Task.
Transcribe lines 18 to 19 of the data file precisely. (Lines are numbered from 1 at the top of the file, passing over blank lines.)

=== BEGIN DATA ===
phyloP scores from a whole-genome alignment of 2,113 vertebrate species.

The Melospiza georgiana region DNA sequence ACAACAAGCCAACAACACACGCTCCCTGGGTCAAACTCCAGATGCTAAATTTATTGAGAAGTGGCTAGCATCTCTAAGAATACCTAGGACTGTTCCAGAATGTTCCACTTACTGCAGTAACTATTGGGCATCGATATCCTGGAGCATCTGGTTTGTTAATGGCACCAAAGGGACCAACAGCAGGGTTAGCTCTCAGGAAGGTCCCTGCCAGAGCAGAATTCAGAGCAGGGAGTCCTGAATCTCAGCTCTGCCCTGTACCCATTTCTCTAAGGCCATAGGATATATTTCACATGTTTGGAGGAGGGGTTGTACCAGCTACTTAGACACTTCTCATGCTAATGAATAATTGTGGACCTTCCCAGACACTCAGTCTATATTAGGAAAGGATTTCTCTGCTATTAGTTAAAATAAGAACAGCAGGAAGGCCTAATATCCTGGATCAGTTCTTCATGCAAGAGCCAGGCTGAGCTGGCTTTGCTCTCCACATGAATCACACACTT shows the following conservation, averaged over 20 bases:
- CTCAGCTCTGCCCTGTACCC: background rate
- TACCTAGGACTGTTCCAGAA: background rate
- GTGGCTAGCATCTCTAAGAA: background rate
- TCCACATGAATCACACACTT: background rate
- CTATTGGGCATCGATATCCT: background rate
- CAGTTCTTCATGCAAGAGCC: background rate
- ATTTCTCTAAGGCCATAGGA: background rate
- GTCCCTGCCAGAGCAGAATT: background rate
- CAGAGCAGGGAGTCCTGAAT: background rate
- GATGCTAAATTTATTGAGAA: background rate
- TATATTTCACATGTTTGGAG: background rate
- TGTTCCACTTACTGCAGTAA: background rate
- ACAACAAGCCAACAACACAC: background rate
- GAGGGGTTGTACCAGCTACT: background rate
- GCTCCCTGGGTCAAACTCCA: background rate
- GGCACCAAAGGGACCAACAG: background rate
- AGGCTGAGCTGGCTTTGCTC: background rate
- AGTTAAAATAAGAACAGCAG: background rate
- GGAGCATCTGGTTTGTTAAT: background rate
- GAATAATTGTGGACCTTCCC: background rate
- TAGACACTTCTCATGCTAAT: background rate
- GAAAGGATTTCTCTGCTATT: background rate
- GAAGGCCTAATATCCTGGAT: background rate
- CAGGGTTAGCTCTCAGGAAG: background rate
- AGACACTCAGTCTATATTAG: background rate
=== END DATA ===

- GGCACCAAAGGGACCAACAG: background rate
- AGGCTGAGCTGGCTTTGCTC: background rate